Brussels, Oct 4 (IANS) India is mounting one of its most ambitious cultural galas abroad in recent times with the launching here of a nearly four-month long festival that will be an eloquent and colourful demonstration of the country's soft power.
The festival - called the europalia.india festival and widely advertised in the Belgian capital - is being jointly inaugurated Friday by visiting Indian President Pranab Mukherjee and King Philippe, an India lover who has been several times to India.
It will include over 300 events showcasing India art and antiquities, music and dance, performances, cinema, theatre, literature, thought and cuisine, spanning the spectrum of the country's traditional and contemporary cultural history.
The main event will be at the Bozar, the Palais des Beaux Arts (Centre for Fine Arts), a complex spanning 30,000 square metres spread over eight levels in the heart of Brussels' museum district. The rest of the festival would be spread across 200 partner venues across this pluralist nation of ten million people, located at the interface of major European hubs and capital of the European Commission, the seat of the European Parliament and NATO, the western military alliance.
Belgium, like India, is a federal state comprising three large communities - the French community, the Flemish (Dutch-speaking) community and the German-speaking community) who all have proportional representations in the national parliament.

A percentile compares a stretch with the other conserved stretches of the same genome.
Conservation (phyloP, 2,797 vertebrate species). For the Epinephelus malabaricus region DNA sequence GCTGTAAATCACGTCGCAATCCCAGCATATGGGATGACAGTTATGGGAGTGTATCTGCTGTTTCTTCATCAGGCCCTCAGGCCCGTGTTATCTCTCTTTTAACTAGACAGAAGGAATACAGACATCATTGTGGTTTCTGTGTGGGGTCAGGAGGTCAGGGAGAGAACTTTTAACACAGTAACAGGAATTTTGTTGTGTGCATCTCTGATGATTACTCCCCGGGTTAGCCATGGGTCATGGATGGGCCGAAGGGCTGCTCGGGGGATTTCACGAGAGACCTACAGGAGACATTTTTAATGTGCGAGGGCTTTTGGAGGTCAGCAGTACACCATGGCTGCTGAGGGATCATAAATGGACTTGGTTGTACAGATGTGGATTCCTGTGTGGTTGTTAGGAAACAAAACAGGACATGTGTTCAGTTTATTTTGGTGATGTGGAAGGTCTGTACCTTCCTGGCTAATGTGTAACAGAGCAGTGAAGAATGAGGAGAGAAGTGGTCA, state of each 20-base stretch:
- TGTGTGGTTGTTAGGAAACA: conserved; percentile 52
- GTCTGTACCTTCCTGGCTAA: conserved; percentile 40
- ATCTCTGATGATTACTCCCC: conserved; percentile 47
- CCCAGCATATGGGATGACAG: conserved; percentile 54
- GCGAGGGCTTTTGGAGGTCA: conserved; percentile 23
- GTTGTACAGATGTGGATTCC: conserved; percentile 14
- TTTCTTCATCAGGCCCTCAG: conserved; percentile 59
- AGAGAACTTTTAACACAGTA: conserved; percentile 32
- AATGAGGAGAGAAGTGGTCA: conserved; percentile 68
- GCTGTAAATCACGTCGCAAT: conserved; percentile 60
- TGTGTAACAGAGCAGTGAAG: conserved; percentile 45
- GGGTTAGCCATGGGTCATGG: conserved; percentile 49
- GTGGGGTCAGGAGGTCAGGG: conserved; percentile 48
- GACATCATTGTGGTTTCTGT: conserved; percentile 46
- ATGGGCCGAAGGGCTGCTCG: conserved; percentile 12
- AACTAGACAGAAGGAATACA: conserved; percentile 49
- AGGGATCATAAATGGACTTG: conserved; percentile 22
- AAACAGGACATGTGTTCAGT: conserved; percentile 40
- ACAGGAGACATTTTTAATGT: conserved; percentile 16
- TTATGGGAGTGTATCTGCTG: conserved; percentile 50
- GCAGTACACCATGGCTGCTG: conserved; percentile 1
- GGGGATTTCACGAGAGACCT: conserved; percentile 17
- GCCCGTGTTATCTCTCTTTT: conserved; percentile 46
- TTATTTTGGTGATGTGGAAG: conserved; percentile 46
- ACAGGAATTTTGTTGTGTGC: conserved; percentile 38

This festival is being co-organised by the Indian Council for Cultural Relations (ICCR) and Europalia International with the aim of bringing the cultural and spiritual essence of India - a country 107 rpt 107 times the size of Belgium - to the heart of Europe. The European Union and India are close trading partners and have elevated their ties to the status of a strategic partnership.
"The festival aims to offer an overview of India's evolution from ancient times to its most contemporary expression," ICCR president Karan Singh told IANS here. "Its a grand carnival of India's pluralist and multifaceted culture."
It will focus on seven themes and each of the themes like 'India tomorrow', 'Bollywood and Beyond' and 'Diaspora' will be illustrated and demonstrated by events of all artistic disciplines - exhibitions, music, dance, theatre, literature, conferences and films.
One of the most fascinating shows would be centred around an art exhibition exploring the significance of the human body in India thought. It has been curated by Naman Ahuja, associate professor of ancient Indian art and architecture at Jawaharlal Nehru University in New Delhi. The exhibition will have over 350 objects selected from 55 museums and private collections all over the world and will show the body as contemplated in Indian culture.
Ahuja has been quoted as saying here: "There are works in terracotta, ivory, bronze, different types of stones, objects from Gandhara, Mathura, Chola and Pallava sculptures.
"When you enter the exhibition it will like you are entering Banaras (Varanasi) and the first gallery is on death because in India - unlike in Europe where the body is celebrated - the body is only a temporary vessel..."
The entire show is costing Rs 20 cr (over 2 million euros) and will, besides Belgium, travel to Holland and France.
(Tarun Basu can be contacted at firstname.lastname@example.org)